We tried it: 7 hacks, tricks and gimmicks to prevent onion tears
American poet and writer Carl Sandburg is commonly attributed with the following quote: “Life is like an onion. You peel it one layer at a time, and sometimes you weep.” Sandburg might have been onto something as far as life advice goes, but when it comes to slicing onions for a meal, must tears be required?
Plenty of people have hacks they swear by for tear-free onion cutting, and we decided to give a few of the more promising methods a try . But first, why do onions make us cry? Much like a skunk releases its potent odor when spooked or to defend itself, an onion emits chemicals (mostly sulfenic acid) that warn us (or critters in your garden) to stay away so that it might grow to maturity and reproduce. The more cells of the onion that are damaged, the more chemicals are emitted. When they hit our eyes, we cry to flush the burning sensation away.
We grabbed a bag of yellow onions and put some of the most common hacks to the test. Here are our results.
Result: Do you look ridiculous wearing goggles while cutting onions? Of course. But does it prevent crying? Yes! Any barrier between onion gasses and your eyes will curb your likelihood of crying. You can buy specialty onion goggles, but any goggles that fit tight against your skin, like swimming goggles, will work. (In a pinch, even sunglasses will help at least reduce the number of tears shed.)
Burning a candle
Result: Unless you plan to set the entire onion on fire, don’t plan on this working.
Set onion on a wet towel
Result: Common lore says that onion gasses are attracted to moisture, so would a wet paper towel under the onion work? Turns out… not really. Were there fewer tears? Maybe. But not enough to make it a regular practice when we cut onions.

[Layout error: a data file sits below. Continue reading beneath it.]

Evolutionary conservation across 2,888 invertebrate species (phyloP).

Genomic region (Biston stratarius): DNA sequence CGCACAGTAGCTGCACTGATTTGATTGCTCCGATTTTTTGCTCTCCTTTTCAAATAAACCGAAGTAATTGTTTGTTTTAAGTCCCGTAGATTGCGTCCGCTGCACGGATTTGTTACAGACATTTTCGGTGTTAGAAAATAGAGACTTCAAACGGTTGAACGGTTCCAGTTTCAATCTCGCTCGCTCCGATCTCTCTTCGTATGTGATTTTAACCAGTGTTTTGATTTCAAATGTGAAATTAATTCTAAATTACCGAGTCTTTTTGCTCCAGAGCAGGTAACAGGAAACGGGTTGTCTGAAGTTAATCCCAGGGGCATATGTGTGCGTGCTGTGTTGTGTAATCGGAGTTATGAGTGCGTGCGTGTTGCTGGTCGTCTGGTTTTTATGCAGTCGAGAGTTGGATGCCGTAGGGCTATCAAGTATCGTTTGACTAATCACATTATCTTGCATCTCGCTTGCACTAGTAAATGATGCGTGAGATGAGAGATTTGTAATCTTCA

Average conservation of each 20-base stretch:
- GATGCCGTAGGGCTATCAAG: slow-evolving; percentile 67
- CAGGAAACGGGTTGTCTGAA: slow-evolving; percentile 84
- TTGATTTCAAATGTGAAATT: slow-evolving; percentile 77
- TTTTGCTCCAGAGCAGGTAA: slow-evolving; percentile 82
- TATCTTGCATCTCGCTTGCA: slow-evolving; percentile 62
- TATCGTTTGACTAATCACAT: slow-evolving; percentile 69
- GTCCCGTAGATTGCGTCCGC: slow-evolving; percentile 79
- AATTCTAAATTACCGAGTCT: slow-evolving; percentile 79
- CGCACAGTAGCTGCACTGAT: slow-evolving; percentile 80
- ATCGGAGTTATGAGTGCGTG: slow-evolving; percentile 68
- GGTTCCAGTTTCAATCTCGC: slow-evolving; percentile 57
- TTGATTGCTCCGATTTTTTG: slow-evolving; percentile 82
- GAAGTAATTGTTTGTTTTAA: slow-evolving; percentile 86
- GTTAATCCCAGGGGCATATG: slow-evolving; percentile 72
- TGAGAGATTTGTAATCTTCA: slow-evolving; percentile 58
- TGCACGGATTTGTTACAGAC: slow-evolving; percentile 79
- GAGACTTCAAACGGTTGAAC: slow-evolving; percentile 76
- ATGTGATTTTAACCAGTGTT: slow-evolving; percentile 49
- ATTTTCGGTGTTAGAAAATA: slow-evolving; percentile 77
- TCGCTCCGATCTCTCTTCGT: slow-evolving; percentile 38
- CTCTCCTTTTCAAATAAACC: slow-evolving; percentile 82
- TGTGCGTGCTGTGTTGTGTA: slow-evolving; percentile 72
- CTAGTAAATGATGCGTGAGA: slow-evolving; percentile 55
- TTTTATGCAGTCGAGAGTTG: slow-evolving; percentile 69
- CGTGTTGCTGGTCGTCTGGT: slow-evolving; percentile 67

Result: It is claimed that the acidity of vinegar counteracts the sulfenic acid of the onion. We spritzed vinegar on the onion after cutting it in half and let it sit for five minutes before cutting — and it did seem to reduce tears slightly.
Result: It’s said that starting with a cold onion helps prevent the likelihood of tears, as it slows the release of gasses when the onion is cut. It worked! Perhaps not as well as other methods, but putting the onion in the refrigerator for 30 minutes before cutting made a noticeable difference.
Using the kitchen vent
Result: Turning on the kitchen vent or fan draws the sulfenic acid away from the onion and your eyes, provided you are standing directly under the vent.
Result: Of all the methods we tried, a good sharp knife was the best at preventing tears; a sharp knife cuts cleanly and therefore more gently, damaging and bruising fewer onion cells.